If you’re confused at this point, it’s ok. It’s a complex system, which is why I do, in fact, take it seriously. I also take fatigue seriously. Americans are more tired now than ever before, but they’re also more deconditioned and have the worst diets. When somebody comes in to discuss their fatigue, the fact is that I can usually point out a multitude of other causes rather than just blaming this complex gland. I usually ask three basic questions: 1) How much water are you drinking? 2) How much exercise are you getting? 3) How much sleep are you getting?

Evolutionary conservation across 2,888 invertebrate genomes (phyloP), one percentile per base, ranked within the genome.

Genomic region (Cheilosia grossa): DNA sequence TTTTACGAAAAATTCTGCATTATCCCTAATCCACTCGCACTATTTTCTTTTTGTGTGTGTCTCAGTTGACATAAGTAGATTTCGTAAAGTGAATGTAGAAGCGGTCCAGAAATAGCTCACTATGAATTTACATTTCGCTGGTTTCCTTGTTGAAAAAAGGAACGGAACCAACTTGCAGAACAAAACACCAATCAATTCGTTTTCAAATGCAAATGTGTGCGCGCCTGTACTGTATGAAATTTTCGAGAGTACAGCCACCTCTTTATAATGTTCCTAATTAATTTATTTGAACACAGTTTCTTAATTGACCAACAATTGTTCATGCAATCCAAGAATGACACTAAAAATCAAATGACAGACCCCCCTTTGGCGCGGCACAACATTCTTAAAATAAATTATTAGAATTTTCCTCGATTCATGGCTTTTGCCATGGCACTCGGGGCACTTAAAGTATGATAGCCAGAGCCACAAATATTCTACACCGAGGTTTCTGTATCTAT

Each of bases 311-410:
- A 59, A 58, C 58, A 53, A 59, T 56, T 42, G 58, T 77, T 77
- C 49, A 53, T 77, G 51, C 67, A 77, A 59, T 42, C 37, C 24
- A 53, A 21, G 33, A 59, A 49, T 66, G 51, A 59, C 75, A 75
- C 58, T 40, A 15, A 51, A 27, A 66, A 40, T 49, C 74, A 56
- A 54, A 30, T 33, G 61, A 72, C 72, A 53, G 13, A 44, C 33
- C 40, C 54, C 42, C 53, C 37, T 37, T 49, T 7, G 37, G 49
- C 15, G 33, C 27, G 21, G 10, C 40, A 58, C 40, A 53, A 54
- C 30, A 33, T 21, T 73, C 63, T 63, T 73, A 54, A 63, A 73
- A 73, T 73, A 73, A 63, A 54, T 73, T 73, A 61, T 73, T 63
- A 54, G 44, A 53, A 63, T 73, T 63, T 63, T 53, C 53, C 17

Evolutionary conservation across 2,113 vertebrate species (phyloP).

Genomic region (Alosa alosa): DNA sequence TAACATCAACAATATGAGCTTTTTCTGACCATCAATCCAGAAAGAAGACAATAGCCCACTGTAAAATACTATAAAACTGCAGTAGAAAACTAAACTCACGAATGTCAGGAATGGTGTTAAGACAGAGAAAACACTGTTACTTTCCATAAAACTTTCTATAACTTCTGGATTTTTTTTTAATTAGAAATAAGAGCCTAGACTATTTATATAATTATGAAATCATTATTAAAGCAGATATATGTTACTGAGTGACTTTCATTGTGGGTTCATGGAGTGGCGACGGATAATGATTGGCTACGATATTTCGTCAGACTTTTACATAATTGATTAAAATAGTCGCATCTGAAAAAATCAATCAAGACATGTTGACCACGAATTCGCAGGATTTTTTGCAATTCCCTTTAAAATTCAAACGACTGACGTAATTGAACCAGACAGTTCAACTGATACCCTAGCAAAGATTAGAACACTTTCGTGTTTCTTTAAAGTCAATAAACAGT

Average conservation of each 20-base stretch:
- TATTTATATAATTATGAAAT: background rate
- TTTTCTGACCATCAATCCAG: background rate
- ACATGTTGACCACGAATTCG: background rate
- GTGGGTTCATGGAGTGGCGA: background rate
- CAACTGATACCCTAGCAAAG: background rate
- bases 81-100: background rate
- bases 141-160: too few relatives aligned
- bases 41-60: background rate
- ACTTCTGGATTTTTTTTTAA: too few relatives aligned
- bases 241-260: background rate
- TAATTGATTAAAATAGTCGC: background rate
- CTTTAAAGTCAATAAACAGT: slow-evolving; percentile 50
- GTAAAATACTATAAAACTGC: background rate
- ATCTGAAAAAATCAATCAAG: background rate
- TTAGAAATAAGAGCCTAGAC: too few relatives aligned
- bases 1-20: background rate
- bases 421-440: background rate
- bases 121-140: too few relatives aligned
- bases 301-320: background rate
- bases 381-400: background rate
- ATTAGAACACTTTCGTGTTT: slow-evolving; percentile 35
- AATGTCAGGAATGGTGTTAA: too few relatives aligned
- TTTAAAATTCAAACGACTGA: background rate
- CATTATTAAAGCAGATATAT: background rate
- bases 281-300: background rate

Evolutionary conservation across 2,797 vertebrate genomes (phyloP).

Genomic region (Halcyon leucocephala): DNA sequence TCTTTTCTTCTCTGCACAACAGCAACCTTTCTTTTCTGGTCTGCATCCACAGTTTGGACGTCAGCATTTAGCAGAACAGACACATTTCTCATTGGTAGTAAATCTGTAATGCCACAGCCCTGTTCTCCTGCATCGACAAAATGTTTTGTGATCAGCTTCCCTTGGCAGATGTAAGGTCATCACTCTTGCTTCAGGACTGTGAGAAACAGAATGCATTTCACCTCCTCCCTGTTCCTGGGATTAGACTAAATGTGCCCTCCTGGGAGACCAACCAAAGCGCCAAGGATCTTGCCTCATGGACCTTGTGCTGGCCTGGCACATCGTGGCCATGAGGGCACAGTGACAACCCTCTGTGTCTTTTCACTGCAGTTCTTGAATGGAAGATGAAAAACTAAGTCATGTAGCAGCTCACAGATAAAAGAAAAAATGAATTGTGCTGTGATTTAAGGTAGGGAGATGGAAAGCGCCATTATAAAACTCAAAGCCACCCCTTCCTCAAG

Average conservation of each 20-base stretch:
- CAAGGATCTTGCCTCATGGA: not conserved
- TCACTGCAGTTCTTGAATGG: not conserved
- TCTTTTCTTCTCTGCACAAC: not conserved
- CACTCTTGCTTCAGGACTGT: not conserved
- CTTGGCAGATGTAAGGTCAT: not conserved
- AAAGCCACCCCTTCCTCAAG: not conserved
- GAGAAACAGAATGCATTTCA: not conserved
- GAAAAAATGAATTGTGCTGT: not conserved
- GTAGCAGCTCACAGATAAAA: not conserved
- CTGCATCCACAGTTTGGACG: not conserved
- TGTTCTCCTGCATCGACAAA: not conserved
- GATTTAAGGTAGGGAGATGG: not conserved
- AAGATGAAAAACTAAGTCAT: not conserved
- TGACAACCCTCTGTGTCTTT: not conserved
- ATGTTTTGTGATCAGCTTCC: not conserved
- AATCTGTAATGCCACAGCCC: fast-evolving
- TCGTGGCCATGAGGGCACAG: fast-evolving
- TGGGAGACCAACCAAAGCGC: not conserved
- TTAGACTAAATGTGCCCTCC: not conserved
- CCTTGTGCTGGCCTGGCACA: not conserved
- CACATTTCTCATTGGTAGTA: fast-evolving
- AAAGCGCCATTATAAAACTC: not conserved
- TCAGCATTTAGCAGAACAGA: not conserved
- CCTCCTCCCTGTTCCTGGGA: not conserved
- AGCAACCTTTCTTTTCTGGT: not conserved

Typically the answers to these questions are less than ideal. When discussing the diet I often get the comment, “I don’t eat that much.” While that may be true, it also may be true that you aren’t eating enough, or that what you are eating isn’t the right stuff. I also get, “I drink plenty of water.” Do you really? Measure it some time and see how many days you are truly getting at least 64 oz daily. I also hear this: “I’m very active.” I get it, you’re up and down, moving around all day long. Listen, if that’s all it took for us to be fit, many more of us would be in great condition. True exercise takes effort, much more than most of us give in any given day. Or, this one: “My body doesn’t require that much sleep.” Oh really? You and God have discussed this and determined that what’s needed by everybody else isn’t needed by you?